Sunday, 10 January 2010

The Pub (OUGD102)

You might instantly assume that I have gone to the effort for this example just because I like going to the pub. You'd be wrong. Well... I don't mind going to the pub at all but this is a great example in terms of where we see Graphic Design!

Real ales in pubs tend to have their own pump clip designs in order to attract customers and - I guess - display the fact that the ale itself is different to others or form a brand image for a particular brewery with a recognisable, universal pump clip shape and layout. Castle Rock Brewery in Nottingham is a very good example of this - especially as their pump clip designs have recently been regenerated along with their logo:

Old Logo

New Logo

These image can be found at: http://www.designcouncil.org.uk/Case-Studies/All-Case-Studies/Castle-Rock-Brewery/

On the link directly above there is an interesting mini case study about the regeneration of the brewery due to its new brand image. As a result of the redesigning of the brand, sales doubled and it saved Castle Rock from going under. A group called Strangebrew who are now part of The Workroom design group, were employed to rebrand Castle Rock. Here is another redesigned example of one of the pump clip of one of their most popular beers, Harvest Pale:

Old Pump Clip

New Pump Clip

These images can be found at: http://www.designcouncil.org.uk/Case-Studies/All-Case-Studies/Castle-Rock-Brewery/

This is a classic example of how rebranding a product can genuinely help it. It is proof that Graphic Design is extremely important in a companies image. Here are some more Castle Rock pump clips:

Black Gold

Old Pump Clip

This image can be found at: http://images.google.co.uk/imgres?imgurl=http://4.bp.blogspot.com/_qKVJ7VlcdQo/R4vjIY51VTI/AAAAAAAAAo0/0dGqk3DvqUI/s200/Castle%2BRock-Black%2BGold.jpg&imgrefurl=http://maeib.blogspot.com/2008/01/nottingham-pub-crawl.html&usg=__Apf1_CCj-Mj1MbUS5WUCVv_bL8M=&h=200&w=178&sz=9&hl=en&start=6&tbnid=TEE07Us9h9q1SM:&tbnh=104&tbnw=93&prev=/images%3Fq%3DCastle%2BRock%2BBlack%2BGold%26gbv%3D2%26ndsp%3D20%26hl%3Den%26safe%3Doff%26sa%3DN

New Pump Clip

This image can be found at: http://www.greethamfestival.org.uk/images/Castle-Rock-Black-Gold-copy.jpg

Sheriff's Tipple

New Pump Clip

This image can be found at: http://www.knightsofnottingham.com/graphics/castle%20rock/sheriffs_tipple.jpg

Hemlock Bitter

New Pump Clip

This image can be found at: http://www.edgarwallacepub.com/beer-logos/other/castlerock-hemlock.png

Preservation Ale (w/ Fuller's London Pride)

New Pump Clip

This image can be found at: http://www.castlerockbrewery.co.uk/images/pridepres.png

Elsie Mo

New Pump Clip

This image can be found at: http://www.greethamfestival.org.uk/images/Castle-Rock-Elsie-Mo-copy.jpg

And also... The side of the actual brewery itself is pretty cool. It's very clear where they are based if you see it! It's just another good example of where graphic design is. Castle Rock have utilised their new brand image so that the Graphic Design can be seen by anyone who passes the brewery which is just outside the city centre. It works as a strong advertisement:

The Castle Rock Brewery

This image can be found at: http://static.panoramio.com/photos/original/7119492.jpg

So there we have it. An example of Graphic Design in the pub (and the city if you consider the brewery itself).

Cheers.

Supermarkets (OUGD102)

A huge degree of the Graphic Design that we see everyday is the packaging design of various commercial products that we purchase, use and even sell everyday. For example:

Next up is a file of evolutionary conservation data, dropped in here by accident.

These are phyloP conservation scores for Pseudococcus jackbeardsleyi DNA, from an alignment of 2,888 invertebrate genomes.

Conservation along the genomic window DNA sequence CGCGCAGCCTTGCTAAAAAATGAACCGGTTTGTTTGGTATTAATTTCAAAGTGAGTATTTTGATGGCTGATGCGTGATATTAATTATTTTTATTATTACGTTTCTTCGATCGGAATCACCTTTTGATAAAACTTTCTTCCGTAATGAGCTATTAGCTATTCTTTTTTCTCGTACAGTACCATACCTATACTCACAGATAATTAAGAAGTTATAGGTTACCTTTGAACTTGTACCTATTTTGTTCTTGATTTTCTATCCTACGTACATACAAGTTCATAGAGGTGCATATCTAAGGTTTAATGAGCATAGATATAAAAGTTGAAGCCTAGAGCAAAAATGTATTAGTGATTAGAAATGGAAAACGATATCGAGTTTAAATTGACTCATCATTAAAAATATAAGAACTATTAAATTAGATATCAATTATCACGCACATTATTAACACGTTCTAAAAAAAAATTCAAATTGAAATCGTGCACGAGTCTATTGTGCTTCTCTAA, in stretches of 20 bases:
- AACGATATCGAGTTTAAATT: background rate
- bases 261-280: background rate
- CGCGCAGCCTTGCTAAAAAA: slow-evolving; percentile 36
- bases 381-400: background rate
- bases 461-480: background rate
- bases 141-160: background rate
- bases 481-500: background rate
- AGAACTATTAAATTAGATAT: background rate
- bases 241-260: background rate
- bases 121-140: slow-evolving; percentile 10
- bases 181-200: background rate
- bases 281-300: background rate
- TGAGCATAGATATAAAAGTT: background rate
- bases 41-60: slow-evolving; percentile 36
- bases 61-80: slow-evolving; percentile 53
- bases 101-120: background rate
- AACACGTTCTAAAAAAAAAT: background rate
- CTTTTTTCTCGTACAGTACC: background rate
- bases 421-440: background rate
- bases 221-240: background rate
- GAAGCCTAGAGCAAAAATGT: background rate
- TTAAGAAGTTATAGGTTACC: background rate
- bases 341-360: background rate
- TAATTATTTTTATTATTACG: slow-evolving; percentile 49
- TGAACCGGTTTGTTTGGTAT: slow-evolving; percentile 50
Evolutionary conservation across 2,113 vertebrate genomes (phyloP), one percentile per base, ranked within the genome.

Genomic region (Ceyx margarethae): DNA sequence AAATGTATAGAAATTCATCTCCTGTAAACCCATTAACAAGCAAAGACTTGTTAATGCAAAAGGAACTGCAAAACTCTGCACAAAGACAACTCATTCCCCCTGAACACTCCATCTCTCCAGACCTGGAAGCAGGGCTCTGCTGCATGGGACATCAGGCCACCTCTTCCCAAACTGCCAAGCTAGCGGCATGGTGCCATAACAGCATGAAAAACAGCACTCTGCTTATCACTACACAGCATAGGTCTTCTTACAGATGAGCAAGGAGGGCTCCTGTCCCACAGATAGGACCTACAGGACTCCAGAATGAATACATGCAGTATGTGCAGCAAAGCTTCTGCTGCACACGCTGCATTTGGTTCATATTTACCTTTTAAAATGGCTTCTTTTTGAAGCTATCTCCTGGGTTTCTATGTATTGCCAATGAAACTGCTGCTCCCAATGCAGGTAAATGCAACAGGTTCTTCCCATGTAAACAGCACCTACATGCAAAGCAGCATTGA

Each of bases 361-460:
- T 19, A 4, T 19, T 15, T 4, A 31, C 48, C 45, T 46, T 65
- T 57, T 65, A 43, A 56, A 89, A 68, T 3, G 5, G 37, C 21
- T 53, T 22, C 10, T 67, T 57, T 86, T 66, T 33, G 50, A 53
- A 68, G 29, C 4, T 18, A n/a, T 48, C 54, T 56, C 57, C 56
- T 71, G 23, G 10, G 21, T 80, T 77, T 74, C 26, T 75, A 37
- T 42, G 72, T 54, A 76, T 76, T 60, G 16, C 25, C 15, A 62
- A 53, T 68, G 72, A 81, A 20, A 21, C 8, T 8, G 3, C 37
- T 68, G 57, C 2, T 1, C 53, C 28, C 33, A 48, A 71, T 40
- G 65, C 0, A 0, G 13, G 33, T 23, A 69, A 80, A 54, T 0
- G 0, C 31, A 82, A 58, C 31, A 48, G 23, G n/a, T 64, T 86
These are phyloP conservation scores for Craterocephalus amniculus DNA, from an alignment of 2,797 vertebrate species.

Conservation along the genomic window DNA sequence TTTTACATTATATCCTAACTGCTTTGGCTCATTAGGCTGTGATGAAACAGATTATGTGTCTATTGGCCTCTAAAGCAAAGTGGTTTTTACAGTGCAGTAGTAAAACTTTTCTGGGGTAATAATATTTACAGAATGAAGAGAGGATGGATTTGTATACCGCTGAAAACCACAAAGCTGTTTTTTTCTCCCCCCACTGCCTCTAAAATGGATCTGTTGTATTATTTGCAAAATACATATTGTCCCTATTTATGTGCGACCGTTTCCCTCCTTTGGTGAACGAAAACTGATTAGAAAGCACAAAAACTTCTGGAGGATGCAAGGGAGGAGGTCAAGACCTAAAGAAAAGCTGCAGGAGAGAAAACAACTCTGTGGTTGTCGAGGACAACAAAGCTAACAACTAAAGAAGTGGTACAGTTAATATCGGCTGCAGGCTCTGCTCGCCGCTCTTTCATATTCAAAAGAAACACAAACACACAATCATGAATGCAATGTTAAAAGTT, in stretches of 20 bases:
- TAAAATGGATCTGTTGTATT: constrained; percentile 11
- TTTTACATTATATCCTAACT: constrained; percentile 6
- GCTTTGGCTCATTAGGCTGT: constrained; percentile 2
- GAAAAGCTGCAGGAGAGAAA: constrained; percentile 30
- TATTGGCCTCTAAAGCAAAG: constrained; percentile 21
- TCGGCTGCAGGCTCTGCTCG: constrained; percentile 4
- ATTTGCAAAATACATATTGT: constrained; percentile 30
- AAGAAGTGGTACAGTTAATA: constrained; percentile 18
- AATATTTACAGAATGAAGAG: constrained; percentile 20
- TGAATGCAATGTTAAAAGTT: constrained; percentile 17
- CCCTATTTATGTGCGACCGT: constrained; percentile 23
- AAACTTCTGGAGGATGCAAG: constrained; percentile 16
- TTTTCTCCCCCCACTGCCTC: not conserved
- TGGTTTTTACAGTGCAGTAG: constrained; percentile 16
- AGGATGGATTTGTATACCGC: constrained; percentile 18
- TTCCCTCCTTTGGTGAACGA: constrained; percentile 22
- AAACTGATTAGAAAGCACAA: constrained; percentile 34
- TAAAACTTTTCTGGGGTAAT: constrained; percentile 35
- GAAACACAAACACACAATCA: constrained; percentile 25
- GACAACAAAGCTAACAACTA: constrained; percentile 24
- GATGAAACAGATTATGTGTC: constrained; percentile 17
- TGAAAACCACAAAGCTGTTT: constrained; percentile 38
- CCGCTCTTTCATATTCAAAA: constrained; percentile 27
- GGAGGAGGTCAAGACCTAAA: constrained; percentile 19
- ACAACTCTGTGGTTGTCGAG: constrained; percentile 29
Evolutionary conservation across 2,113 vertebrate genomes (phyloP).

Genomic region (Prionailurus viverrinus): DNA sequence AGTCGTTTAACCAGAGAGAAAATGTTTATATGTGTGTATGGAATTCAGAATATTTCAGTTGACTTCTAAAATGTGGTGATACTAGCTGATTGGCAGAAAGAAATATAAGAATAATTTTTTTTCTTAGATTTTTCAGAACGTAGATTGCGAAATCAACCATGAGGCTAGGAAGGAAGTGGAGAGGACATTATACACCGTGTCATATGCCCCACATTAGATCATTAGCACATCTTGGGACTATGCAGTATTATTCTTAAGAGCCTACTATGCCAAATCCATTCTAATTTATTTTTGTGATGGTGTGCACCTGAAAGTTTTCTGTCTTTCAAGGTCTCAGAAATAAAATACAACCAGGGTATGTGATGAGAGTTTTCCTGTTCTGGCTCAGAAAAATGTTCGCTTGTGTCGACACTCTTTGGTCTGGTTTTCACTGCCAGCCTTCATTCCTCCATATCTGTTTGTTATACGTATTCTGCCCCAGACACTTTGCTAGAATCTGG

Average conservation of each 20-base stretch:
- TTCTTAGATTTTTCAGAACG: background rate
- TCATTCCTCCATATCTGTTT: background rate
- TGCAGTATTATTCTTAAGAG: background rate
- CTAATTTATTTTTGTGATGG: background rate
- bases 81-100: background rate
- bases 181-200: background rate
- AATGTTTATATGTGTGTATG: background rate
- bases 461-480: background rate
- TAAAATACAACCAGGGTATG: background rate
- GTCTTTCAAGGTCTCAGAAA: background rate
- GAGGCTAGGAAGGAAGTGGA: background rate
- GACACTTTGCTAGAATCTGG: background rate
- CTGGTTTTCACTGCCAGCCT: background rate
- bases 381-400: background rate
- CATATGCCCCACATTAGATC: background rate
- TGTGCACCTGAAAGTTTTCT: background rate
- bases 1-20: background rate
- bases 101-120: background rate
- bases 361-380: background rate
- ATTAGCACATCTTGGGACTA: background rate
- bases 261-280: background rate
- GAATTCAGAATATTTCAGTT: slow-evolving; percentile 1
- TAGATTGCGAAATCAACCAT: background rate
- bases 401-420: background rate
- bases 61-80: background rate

Andreas Gursky - 99 Cent II Diptychon

This image can be found at: http://upload.wikimedia.org/wikipedia/en/b/bc/99_cent_II%2C_diptychon_-_Photo_courtesy_of_Sotheby%27s.jpg

This image is actually the most expensive photograph in the world as it sold for $3,346,456 at Sotheby's London auction in February 2007.

What is most interesting about this photograph is that the colour that makes it is derived almost entirely from the packaging designs of the massive amount of products in the photo. It could be argued that Graphic Design is what makes this photo come to life. The Graphic Design that we see everyday.

It is also interesting how the bright design of the packaging which has the express purpose of catching your eye and drawing you into a product works in the exact same way for the photo. Perhaps it turn the photo into a product itself given the fact that it sold for so much.

Cheers.

Friday, 8 January 2010

Space (OUGD102)

Take a look at this photo of astronaut Bill Cody:


This image can be found at: http://www.finehomeslv.com/nasa-tweetup/nasa-astronaut-in-space.jpg

And look again:


Yep, there it is. Graphic Design in space. A logo for the mission that Bill Cody must have been on similar to the logos NASA used for the Apollo missions:

Apollo 11 Mission

This image can be found at: http://upload.wikimedia.org/wikipedia/commons/2/27/Apollo_11_insignia.png

Apollo 12 Mission

This image can be found at: http://upload.wikimedia.org/wikipedia/en/1/1b/Apollo_12_insignia_art.jpg

Apollo 14 Mission

This image can be found at: http://upload.wikimedia.org/wikipedia/commons/d/d7/Apollo_14-insignia.png

Apollo 15 Mission

This image can be found at: http://upload.wikimedia.org/wikipedia/commons/e/e5/Apollo_15-insignia.png

Apollo 16 Mission

This image can be found at: http://upload.wikimedia.org/wikipedia/commons/6/66/Apollo-16-LOGO.png

Apollo 17 Mission

This image can be found at: http://upload.wikimedia.org/wikipedia/commons/7/76/Apollo_17-insignia.png

All the Apollo logos above share something in common. They were all successful moon landing mission. As the logos were on the astronaught's suits then it can be safe to say that Graphic Design has been on the moon. How about that?

However, in context of where Graphic Design actually is I guess this whole idea is kind of flawed!

But in contrast to this, here is an image of a section of the International Space Station:

Image of the International Space Station

This image can be found at: http://www.aztechnology.com/images/NASA-Images/NASA-Logo/NASA-Logo-Raffaello-STS114-2005-L.jpg

You can clearly see towards the bottom of the photo that the NASA logo is on the International Space Station. Therefore I guess it is safe to say;

Graphic Design, has been, and definitely is in space.

Graphic Design helps to build and image and recognition for a company or organisation, (like it has done NASA with its logo). This helps things to be easily recognised for what they are and/or where they came from or what they do. This is exactly what the NASA logo is doing on the space station and also the logos on astronaughts suits.